52 Years Ago Today the very first WLS Silver Dollar Survey hit the streets.
With all the recent talk of late about the legendary, landmark status of The Big 89, it's fun to reflect back on just how HUGE a radio giant they were back in the day.
Although they had switched their format over to Top 40 / Rock And Roll six months earlier (launching the "new" station with "Alley Oop" by The Hollywood Argyles ... after previously being known primarily for their farm reports and weekly "Barn Dance" features) ... they didn't release their first Top 40 Chart until October 14th, 1960.
And it was a pretty bold move. Sitting on top of the chart in the #1 Position was "Shortnin' Bread" by Paul Chaplain, a song that had fallen off the Billboard chart nearly a month earlier, after peaking at only #82.
Right off the bat, WLS made a statement ... THESE are the songs that are popular here in Chicago.
The rest of The Top Ten was pretty standard radio fare for the day ... "Mr. Custer" was the #1 song in the nation according to Billboard that week. Inching down the chart, tracks like "My Heart Has A Mind Of Its Own" by Connie Francis, "It's Now Or Never" by Elvis, "Never On Sunday" by Don Costa, "So Sad" by The Everly Brothers, "You Mean Everything To Me" by Neil Sedaka, "Save The Last Dance For Me" by The Drifters, "Chain Gang" by Sam Cooke and "Pineapple Princess" by Annette were all Top 20 Hits at the time ... but check out #13 ... "Twisting U.S.A." by Danny and the Juniors ... and there were a few other surprises as well: "Wait For Me" by The Playmates, "The Last One To Know" by The Fleetwoods and "Kookie Little Paradise" by Jo Ann Campbell were never Top 20 Hits nationally ... in fact The Fleetwoods track peaked at #96 for all of one week in Billboard ... and Jo Ann Campbell never rose above #61!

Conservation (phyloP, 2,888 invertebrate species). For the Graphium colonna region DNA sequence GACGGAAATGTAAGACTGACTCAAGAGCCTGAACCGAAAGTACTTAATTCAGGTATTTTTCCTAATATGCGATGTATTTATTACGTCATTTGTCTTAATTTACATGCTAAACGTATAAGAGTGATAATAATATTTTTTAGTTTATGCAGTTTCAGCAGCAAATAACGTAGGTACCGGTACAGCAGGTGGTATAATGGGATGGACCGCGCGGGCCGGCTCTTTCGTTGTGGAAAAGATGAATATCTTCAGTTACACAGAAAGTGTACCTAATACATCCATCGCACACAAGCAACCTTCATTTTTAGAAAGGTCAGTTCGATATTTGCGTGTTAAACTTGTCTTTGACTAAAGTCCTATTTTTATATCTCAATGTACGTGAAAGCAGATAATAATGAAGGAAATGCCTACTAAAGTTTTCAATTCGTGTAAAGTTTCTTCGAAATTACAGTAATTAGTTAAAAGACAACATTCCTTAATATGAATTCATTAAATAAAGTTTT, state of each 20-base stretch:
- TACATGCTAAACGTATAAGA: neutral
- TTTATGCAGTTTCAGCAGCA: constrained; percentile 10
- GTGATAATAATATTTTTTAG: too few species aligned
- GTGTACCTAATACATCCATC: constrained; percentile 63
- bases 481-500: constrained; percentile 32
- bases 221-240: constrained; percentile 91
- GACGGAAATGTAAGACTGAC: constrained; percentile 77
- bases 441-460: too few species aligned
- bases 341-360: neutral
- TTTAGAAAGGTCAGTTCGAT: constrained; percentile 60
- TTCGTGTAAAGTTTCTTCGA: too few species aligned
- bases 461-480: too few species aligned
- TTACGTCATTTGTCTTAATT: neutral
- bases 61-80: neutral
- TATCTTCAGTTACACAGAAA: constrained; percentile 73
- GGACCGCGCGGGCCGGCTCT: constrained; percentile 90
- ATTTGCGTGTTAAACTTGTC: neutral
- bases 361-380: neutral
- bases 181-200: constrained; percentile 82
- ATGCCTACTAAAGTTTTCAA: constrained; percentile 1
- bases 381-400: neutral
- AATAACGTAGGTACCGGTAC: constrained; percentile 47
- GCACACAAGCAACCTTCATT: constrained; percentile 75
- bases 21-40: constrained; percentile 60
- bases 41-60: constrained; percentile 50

You'll find more surprises as you scale down the chart ... "Alvin For President" by The Chipmunks, "Come Home, Come Home" by The Sheppards and "Over You" by Aaron Neville all made that very first WLS Chart.
Two weeks later, local talent Tobin Matthews topped The Silver Dollar Survey with "Ruby Duby Du" ... yet on October 14th it hadn't even debuted on the chart yet!!! ... and ads ran in the national trades (including Billboard) touting the #1 Song on both the WLS Chart and The Top Tunes of Greater Chicago Chart ... because at the time, WLS was one of the stations BREAKING new music, NOT following the trend set by others. No sir ... WLS was NOT going to be influenced by what was going on in the rest of the country ... these were the biggest selling records in Chicago ... and their station and Top 40 Chart were going to reflect that!!!
Soon, with their 50,000 watts of power behind them, WLS became a radio leader ... a true industry trendsetter, if you will ... a station that OTHER stations emulated (and wanted to be when they grew up.) On a clear night you could pick up WLS across the nation ... and fans of the station soon spread nationwide. To this day, nearly every person I have EVER come into contact with through Forgotten Hits has memories of listening to WLS back in the '60's ... regardless of where they were raised.
With each passing year, their status grew. In the mid-'60's they provided airplay to local talent like The Buckinghams, The New Colony Six, The Cryan' Shames, The Ides Of March, The Shadows Of Knight, The American Breed and several others. Soon these acts were topping the charts here and building a national following of fans. (In an unprecedented move, The Cryan' Shames topped the WLS Chart for four consecutive weeks in 1967 with their #85 Billboard Hit "It Could Be We're In Love", fending off timeless, classic rock hits like "All You Need Is Love" by The Beatles and "Light My Fire" by The Doors, both national #1 hits that failed to hit the top of the charts here in Chi-Town due to our loyal following of The Cryan' Shames.)